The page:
According to a 1926 article in the Dallas Morning news “When the Shriners went to Los Angeles, he (Mansbendel) was selected to make the Ben Hur chariot which he decorated in gold leaf and carved in fitting but severe design. The chariot so pleased Louis B. Mayer, the vice-president of MGM Studio, that Mayer asked to be allowed to drive it in the huge parade. (Probably the Rose parade in Pasadena) Other producers then at work on the movie of “Ben-Hur” (silent movie) also expressed appreciation of the masterly way in which the chariot was carved and decorated.”
It is believed MGM purchased the chariot and utilized it in the filming or marketing of the movie. Ben-Hur the 1925 silent film was directed by Fred Niblo. It was a blockbuster hit for newly merged Metro-Goldwyn-Mayer. This was the second film based on the novel Ben-Hur: A Tale of the Christ by Lew Wallace. Costing between $4 and 6 million, Ben-Hur was the most expensive silent film ever made.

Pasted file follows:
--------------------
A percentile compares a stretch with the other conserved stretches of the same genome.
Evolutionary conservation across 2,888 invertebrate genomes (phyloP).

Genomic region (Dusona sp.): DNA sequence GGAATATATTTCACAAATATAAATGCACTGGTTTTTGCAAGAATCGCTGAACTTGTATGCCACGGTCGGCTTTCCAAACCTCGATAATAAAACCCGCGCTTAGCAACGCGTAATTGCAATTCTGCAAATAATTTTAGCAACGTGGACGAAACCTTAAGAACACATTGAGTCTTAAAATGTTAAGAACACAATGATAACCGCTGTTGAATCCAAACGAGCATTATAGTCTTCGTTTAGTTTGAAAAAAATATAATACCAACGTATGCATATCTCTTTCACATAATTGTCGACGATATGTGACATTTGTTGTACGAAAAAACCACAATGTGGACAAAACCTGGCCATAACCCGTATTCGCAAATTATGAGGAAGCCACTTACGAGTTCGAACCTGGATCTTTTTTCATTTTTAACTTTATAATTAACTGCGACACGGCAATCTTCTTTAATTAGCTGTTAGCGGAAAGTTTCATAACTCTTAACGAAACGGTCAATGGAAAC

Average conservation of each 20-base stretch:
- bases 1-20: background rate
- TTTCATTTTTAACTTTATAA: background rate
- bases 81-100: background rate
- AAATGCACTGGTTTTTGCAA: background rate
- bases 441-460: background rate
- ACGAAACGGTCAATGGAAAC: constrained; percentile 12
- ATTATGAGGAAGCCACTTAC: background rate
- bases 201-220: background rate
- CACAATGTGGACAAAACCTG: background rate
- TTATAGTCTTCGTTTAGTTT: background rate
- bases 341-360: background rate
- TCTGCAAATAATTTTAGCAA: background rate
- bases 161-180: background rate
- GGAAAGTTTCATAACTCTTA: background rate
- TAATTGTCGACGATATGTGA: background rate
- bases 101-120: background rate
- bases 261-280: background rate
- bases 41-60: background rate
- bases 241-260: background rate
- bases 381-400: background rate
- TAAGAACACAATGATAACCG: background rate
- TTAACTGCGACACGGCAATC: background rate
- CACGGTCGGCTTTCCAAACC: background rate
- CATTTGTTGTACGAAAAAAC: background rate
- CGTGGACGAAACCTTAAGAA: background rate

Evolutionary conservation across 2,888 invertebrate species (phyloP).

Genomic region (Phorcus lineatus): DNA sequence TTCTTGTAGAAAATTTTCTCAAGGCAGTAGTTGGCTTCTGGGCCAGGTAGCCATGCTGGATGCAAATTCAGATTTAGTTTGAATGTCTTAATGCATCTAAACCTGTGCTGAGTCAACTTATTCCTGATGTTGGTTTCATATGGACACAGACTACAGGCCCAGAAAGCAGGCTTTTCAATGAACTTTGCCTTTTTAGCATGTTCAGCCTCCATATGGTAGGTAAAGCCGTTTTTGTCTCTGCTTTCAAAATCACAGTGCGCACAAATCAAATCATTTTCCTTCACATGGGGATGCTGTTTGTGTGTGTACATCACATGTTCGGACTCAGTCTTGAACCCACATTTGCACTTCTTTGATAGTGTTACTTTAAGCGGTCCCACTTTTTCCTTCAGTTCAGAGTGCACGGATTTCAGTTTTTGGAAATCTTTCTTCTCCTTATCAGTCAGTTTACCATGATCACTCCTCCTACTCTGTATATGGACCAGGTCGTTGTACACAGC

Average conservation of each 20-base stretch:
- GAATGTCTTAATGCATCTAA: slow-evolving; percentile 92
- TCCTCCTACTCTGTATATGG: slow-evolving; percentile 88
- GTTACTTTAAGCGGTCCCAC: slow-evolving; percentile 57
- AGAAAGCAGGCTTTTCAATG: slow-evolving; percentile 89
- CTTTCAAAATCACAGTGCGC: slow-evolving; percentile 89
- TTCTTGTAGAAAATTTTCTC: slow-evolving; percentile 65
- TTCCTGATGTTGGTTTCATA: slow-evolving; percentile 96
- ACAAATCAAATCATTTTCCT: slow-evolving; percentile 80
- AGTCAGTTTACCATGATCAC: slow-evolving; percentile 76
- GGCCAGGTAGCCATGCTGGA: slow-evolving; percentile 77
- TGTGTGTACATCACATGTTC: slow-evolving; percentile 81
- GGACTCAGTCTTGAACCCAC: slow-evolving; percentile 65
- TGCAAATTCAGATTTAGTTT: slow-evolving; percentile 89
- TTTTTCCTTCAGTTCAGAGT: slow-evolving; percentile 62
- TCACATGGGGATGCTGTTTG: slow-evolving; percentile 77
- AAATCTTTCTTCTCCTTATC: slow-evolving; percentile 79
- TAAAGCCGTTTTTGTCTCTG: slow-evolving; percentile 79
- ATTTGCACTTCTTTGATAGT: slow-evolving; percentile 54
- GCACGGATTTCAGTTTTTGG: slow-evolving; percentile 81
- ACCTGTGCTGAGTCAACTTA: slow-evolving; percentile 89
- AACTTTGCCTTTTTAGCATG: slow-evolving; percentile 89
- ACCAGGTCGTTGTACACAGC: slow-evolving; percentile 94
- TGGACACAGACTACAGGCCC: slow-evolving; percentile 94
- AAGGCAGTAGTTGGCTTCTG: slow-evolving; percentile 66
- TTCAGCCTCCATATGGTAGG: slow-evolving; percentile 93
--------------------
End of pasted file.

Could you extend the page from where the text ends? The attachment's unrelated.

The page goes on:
Ben-Hur was a big success as a novel, and also as a stage play. Stage productions had been running for twenty-five years. In 1922, two years after the play’s last tour, the Goldwyn company purchased the film rights to Ben-Hur. The play’s producer, Abraham Erlanger, put a heavy price on the screen rights. Erlanger was persuaded to accept a generous profit participation deal and total approval over every detail of the production.
When filming the chariot scene, the drivers were careful and slow, which disappointed Mayer. To make it more exciting, he offered a prize of $100 to the winner, and the resulting heated competition led to the horrendous crash that remains in the movie. Several horses were killed during the production. That and another fatal accident led to changes in rules of filming and film safety.
Shooting began in Italy in 1923, starting two years of difficulties, accidents, and eventually a move back to Hollywood. Additional recastings (including Ramón Novarro as Ben-Hur) and a change of director caused the production’s budget to skyrocket. The studio’s publicity department was shameless, advertising the film with lines like: “The Picture Every Christian Ought toSee!” Although audiences flocked to Ben-Hur after its premiere in 1925 and the picture grossed $9 million, its huge expenses and the deal with Erlanger made it a loser for MGM as they were unable to recoup its $4 million investment.